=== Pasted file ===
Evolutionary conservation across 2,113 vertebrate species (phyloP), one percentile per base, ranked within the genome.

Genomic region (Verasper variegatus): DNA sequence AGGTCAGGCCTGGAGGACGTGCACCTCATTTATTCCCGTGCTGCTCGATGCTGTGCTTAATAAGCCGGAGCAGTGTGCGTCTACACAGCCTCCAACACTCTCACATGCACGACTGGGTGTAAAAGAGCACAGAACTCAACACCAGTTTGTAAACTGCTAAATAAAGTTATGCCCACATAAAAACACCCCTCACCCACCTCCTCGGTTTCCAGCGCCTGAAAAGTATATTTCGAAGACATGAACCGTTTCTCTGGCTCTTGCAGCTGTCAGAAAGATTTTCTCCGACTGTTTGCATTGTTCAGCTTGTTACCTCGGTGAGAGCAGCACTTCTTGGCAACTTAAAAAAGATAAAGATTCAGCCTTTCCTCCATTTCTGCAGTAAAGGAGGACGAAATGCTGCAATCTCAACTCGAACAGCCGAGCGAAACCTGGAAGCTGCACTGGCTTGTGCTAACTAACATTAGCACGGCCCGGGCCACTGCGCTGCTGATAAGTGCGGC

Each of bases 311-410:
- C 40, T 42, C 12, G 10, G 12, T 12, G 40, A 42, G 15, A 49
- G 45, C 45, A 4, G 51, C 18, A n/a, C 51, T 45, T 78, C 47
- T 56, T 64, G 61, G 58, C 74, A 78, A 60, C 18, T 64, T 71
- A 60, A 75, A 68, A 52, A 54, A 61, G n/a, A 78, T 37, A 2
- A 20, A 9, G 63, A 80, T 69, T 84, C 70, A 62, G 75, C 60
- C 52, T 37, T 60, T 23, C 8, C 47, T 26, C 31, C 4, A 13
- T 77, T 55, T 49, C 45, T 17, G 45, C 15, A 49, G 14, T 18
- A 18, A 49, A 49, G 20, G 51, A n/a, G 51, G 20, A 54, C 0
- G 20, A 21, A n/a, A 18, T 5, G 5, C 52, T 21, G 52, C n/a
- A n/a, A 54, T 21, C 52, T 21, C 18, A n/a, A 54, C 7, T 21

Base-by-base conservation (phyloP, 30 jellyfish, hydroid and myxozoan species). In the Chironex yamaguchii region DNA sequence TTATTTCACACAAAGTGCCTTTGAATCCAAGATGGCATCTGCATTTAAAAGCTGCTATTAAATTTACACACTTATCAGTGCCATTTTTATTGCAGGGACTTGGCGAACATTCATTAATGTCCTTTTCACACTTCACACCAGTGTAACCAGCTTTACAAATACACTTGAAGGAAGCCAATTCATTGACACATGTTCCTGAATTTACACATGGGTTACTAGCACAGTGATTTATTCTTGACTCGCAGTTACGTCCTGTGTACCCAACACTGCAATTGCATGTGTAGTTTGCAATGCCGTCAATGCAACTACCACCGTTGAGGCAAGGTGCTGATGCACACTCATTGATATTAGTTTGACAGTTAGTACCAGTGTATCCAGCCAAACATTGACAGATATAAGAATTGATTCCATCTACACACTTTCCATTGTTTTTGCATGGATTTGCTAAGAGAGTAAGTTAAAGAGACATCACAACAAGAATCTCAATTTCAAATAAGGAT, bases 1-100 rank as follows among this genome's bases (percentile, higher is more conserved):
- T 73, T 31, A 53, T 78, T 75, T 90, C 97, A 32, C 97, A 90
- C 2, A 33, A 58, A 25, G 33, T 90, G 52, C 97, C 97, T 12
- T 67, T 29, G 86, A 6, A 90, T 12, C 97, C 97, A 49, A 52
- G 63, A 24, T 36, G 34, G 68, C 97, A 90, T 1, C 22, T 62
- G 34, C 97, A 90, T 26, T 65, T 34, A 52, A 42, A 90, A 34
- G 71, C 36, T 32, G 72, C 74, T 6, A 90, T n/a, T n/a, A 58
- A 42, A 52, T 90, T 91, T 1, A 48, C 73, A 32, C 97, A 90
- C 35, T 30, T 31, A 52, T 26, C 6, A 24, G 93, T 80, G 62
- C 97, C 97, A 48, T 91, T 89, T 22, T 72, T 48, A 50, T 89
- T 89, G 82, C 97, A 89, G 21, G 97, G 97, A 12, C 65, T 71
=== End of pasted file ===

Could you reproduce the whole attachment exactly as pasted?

Evolutionary conservation across 2,113 vertebrate species (phyloP), one percentile per base, ranked within the genome.

Genomic region (Verasper variegatus): DNA sequence AGGTCAGGCCTGGAGGACGTGCACCTCATTTATTCCCGTGCTGCTCGATGCTGTGCTTAATAAGCCGGAGCAGTGTGCGTCTACACAGCCTCCAACACTCTCACATGCACGACTGGGTGTAAAAGAGCACAGAACTCAACACCAGTTTGTAAACTGCTAAATAAAGTTATGCCCACATAAAAACACCCCTCACCCACCTCCTCGGTTTCCAGCGCCTGAAAAGTATATTTCGAAGACATGAACCGTTTCTCTGGCTCTTGCAGCTGTCAGAAAGATTTTCTCCGACTGTTTGCATTGTTCAGCTTGTTACCTCGGTGAGAGCAGCACTTCTTGGCAACTTAAAAAAGATAAAGATTCAGCCTTTCCTCCATTTCTGCAGTAAAGGAGGACGAAATGCTGCAATCTCAACTCGAACAGCCGAGCGAAACCTGGAAGCTGCACTGGCTTGTGCTAACTAACATTAGCACGGCCCGGGCCACTGCGCTGCTGATAAGTGCGGC

Each of bases 311-410:
- C 40, T 42, C 12, G 10, G 12, T 12, G 40, A 42, G 15, A 49
- G 45, C 45, A 4, G 51, C 18, A n/a, C 51, T 45, T 78, C 47
- T 56, T 64, G 61, G 58, C 74, A 78, A 60, C 18, T 64, T 71
- A 60, A 75, A 68, A 52, A 54, A 61, G n/a, A 78, T 37, A 2
- A 20, A 9, G 63, A 80, T 69, T 84, C 70, A 62, G 75, C 60
- C 52, T 37, T 60, T 23, C 8, C 47, T 26, C 31, C 4, A 13
- T 77, T 55, T 49, C 45, T 17, G 45, C 15, A 49, G 14, T 18
- A 18, A 49, A 49, G 20, G 51, A n/a, G 51, G 20, A 54, C 0
- G 20, A 21, A n/a, A 18, T 5, G 5, C 52, T 21, G 52, C n/a
- A n/a, A 54, T 21, C 52, T 21, C 18, A n/a, A 54, C 7, T 21

Base-by-base conservation (phyloP, 30 jellyfish, hydroid and myxozoan species). In the Chironex yamaguchii region DNA sequence TTATTTCACACAAAGTGCCTTTGAATCCAAGATGGCATCTGCATTTAAAAGCTGCTATTAAATTTACACACTTATCAGTGCCATTTTTATTGCAGGGACTTGGCGAACATTCATTAATGTCCTTTTCACACTTCACACCAGTGTAACCAGCTTTACAAATACACTTGAAGGAAGCCAATTCATTGACACATGTTCCTGAATTTACACATGGGTTACTAGCACAGTGATTTATTCTTGACTCGCAGTTACGTCCTGTGTACCCAACACTGCAATTGCATGTGTAGTTTGCAATGCCGTCAATGCAACTACCACCGTTGAGGCAAGGTGCTGATGCACACTCATTGATATTAGTTTGACAGTTAGTACCAGTGTATCCAGCCAAACATTGACAGATATAAGAATTGATTCCATCTACACACTTTCCATTGTTTTTGCATGGATTTGCTAAGAGAGTAAGTTAAAGAGACATCACAACAAGAATCTCAATTTCAAATAAGGAT, bases 1-100 rank as follows among this genome's bases (percentile, higher is more conserved):
- T 73, T 31, A 53, T 78, T 75, T 90, C 97, A 32, C 97, A 90
- C 2, A 33, A 58, A 25, G 33, T 90, G 52, C 97, C 97, T 12
- T 67, T 29, G 86, A 6, A 90, T 12, C 97, C 97, A 49, A 52
- G 63, A 24, T 36, G 34, G 68, C 97, A 90, T 1, C 22, T 62
- G 34, C 97, A 90, T 26, T 65, T 34, A 52, A 42, A 90, A 34
- G 71, C 36, T 32, G 72, C 74, T 6, A 90, T n/a, T n/a, A 58
- A 42, A 52, T 90, T 91, T 1, A 48, C 73, A 32, C 97, A 90
- C 35, T 30, T 31, A 52, T 26, C 6, A 24, G 93, T 80, G 62
- C 97, C 97, A 48, T 91, T 89, T 22, T 72, T 48, A 50, T 89
- T 89, G 82, C 97, A 89, G 21, G 97, G 97, A 12, C 65, T 71